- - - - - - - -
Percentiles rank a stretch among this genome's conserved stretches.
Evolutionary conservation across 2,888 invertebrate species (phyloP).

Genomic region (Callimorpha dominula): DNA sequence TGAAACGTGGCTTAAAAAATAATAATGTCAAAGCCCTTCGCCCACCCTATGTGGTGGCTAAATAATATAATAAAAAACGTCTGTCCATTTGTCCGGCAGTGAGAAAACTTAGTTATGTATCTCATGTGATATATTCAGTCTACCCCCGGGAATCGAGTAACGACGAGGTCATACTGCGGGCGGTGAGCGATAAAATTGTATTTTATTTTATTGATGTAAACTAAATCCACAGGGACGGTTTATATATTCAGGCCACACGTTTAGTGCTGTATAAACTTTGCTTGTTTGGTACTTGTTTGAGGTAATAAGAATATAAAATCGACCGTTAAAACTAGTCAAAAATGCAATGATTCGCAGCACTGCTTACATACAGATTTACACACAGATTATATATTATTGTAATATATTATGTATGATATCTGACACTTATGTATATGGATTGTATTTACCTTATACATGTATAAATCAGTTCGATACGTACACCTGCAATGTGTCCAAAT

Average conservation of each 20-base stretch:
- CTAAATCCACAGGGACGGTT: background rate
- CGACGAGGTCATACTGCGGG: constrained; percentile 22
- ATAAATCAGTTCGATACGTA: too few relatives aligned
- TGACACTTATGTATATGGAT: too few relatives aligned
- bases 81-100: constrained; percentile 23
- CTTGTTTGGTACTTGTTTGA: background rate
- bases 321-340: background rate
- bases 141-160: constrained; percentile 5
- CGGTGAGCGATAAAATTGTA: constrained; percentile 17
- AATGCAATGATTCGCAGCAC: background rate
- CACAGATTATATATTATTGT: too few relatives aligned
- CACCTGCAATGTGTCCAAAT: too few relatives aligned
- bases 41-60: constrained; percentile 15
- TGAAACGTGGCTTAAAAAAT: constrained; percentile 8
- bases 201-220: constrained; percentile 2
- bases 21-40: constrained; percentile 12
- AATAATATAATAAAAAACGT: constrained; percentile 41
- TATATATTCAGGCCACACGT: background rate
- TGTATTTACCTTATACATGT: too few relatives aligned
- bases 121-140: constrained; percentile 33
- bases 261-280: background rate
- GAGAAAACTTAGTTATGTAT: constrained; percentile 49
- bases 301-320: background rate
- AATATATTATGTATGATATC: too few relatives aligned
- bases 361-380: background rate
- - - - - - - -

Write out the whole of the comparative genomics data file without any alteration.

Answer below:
Percentiles rank a stretch among this genome's conserved stretches.
Evolutionary conservation across 2,888 invertebrate species (phyloP).

Genomic region (Callimorpha dominula): DNA sequence TGAAACGTGGCTTAAAAAATAATAATGTCAAAGCCCTTCGCCCACCCTATGTGGTGGCTAAATAATATAATAAAAAACGTCTGTCCATTTGTCCGGCAGTGAGAAAACTTAGTTATGTATCTCATGTGATATATTCAGTCTACCCCCGGGAATCGAGTAACGACGAGGTCATACTGCGGGCGGTGAGCGATAAAATTGTATTTTATTTTATTGATGTAAACTAAATCCACAGGGACGGTTTATATATTCAGGCCACACGTTTAGTGCTGTATAAACTTTGCTTGTTTGGTACTTGTTTGAGGTAATAAGAATATAAAATCGACCGTTAAAACTAGTCAAAAATGCAATGATTCGCAGCACTGCTTACATACAGATTTACACACAGATTATATATTATTGTAATATATTATGTATGATATCTGACACTTATGTATATGGATTGTATTTACCTTATACATGTATAAATCAGTTCGATACGTACACCTGCAATGTGTCCAAAT

Average conservation of each 20-base stretch:
- CTAAATCCACAGGGACGGTT: background rate
- CGACGAGGTCATACTGCGGG: constrained; percentile 22
- ATAAATCAGTTCGATACGTA: too few relatives aligned
- TGACACTTATGTATATGGAT: too few relatives aligned
- bases 81-100: constrained; percentile 23
- CTTGTTTGGTACTTGTTTGA: background rate
- bases 321-340: background rate
- bases 141-160: constrained; percentile 5
- CGGTGAGCGATAAAATTGTA: constrained; percentile 17
- AATGCAATGATTCGCAGCAC: background rate
- CACAGATTATATATTATTGT: too few relatives aligned
- CACCTGCAATGTGTCCAAAT: too few relatives aligned
- bases 41-60: constrained; percentile 15
- TGAAACGTGGCTTAAAAAAT: constrained; percentile 8
- bases 201-220: constrained; percentile 2
- bases 21-40: constrained; percentile 12
- AATAATATAATAAAAAACGT: constrained; percentile 41
- TATATATTCAGGCCACACGT: background rate
- TGTATTTACCTTATACATGT: too few relatives aligned
- bases 121-140: constrained; percentile 33
- bases 261-280: background rate
- GAGAAAACTTAGTTATGTAT: constrained; percentile 49
- bases 301-320: background rate
- AATATATTATGTATGATATC: too few relatives aligned
- bases 361-380: background rate